We are independent & ad-supported. We may earn a commission for purchases made through our links.
Advertiser Disclosure
Our website is an independent, advertising-supported platform. We provide our content free of charge to our readers, and to keep it that way, we rely on revenue generated through advertisements and affiliate partnerships. This means that when you click on certain links on our site and make a purchase, we may earn a commission. Learn more.
How We Make Money
We sustain our operations through affiliate commissions and advertising. If you click on an affiliate link and make a purchase, we may receive a commission from the merchant at no additional cost to you. We also display advertisements on our website, which help generate revenue to support our work and keep our content free for readers. Our editorial team operates independently of our advertising and affiliate partnerships to ensure that our content remains unbiased and focused on providing you with the best information and recommendations based on thorough research and honest evaluations. To remain transparent, we’ve provided a list of our current affiliate partners here.

What is a Red-Winged Blackbird?

By Sheri Cyprus
Updated Jun 04, 2024
Our promise to you
All Things Nature is dedicated to creating trustworthy, high-quality content that always prioritizes transparency, integrity, and inclusivity above all else. Our ensure that our content creation and review process includes rigorous fact-checking, evidence-based, and continual updates to ensure accuracy and reliability.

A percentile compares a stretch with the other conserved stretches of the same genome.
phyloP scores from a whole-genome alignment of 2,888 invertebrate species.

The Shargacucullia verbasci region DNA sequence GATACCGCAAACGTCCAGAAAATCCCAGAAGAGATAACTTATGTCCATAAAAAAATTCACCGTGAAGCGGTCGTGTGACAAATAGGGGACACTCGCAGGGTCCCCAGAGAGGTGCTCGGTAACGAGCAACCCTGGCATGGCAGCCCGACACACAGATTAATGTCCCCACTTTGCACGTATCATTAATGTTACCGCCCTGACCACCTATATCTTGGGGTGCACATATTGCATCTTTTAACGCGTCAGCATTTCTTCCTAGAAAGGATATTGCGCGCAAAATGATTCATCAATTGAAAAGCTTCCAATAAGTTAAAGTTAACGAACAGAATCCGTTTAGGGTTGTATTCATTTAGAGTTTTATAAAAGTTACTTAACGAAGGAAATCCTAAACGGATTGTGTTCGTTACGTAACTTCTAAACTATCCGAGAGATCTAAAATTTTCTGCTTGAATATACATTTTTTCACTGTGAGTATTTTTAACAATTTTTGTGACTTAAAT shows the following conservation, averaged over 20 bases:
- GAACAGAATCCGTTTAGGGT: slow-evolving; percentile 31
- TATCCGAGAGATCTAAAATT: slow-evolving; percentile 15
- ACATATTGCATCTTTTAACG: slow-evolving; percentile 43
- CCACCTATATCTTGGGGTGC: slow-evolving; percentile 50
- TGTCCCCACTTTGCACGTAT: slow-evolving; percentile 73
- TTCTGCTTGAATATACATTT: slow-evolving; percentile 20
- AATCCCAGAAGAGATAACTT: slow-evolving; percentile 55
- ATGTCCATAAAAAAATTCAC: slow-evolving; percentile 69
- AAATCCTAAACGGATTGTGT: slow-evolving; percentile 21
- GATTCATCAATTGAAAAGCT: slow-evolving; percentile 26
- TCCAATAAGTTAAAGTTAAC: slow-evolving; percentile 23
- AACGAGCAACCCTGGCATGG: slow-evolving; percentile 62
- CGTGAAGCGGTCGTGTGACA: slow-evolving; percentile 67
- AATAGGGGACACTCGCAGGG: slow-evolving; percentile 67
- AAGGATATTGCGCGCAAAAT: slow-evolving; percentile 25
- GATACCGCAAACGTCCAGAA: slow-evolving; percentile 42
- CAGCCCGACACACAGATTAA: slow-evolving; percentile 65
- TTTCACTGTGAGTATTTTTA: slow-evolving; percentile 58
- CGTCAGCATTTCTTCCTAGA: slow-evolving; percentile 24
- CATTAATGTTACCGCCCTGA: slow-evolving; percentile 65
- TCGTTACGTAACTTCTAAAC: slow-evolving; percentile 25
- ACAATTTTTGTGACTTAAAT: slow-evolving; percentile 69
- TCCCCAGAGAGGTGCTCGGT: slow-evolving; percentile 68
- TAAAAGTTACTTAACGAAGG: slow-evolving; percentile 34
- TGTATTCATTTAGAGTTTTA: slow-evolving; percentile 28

Our Promise to you

Founded in 2002, our company has been a trusted resource for readers seeking informative and engaging content. Our dedication to quality remains unwavering—and will never change. We follow a strict editorial policy, ensuring that our content is authored by highly qualified professionals and edited by subject matter experts. This guarantees that everything we publish is objective, accurate, and trustworthy.

Over the years, we've refined our approach to cover a wide range of topics, providing readers with reliable and practical advice to enhance their knowledge and skills. That's why millions of readers turn to us each year. Join us in celebrating the joy of learning, guided by standards you can trust.

Editorial Standards

At All Things Nature, we are committed to creating content that you can trust. Our editorial process is designed to ensure that every piece of content we publish is accurate, reliable, and informative.

Our team of experienced writers and editors follows a strict set of guidelines to ensure the highest quality content. We conduct thorough research, fact-check all information, and rely on credible sources to back up our claims. Our content is reviewed by subject-matter experts to ensure accuracy and clarity.

We believe in transparency and maintain editorial independence from our advertisers. Our team does not receive direct compensation from advertisers, allowing us to create unbiased content that prioritizes your interests.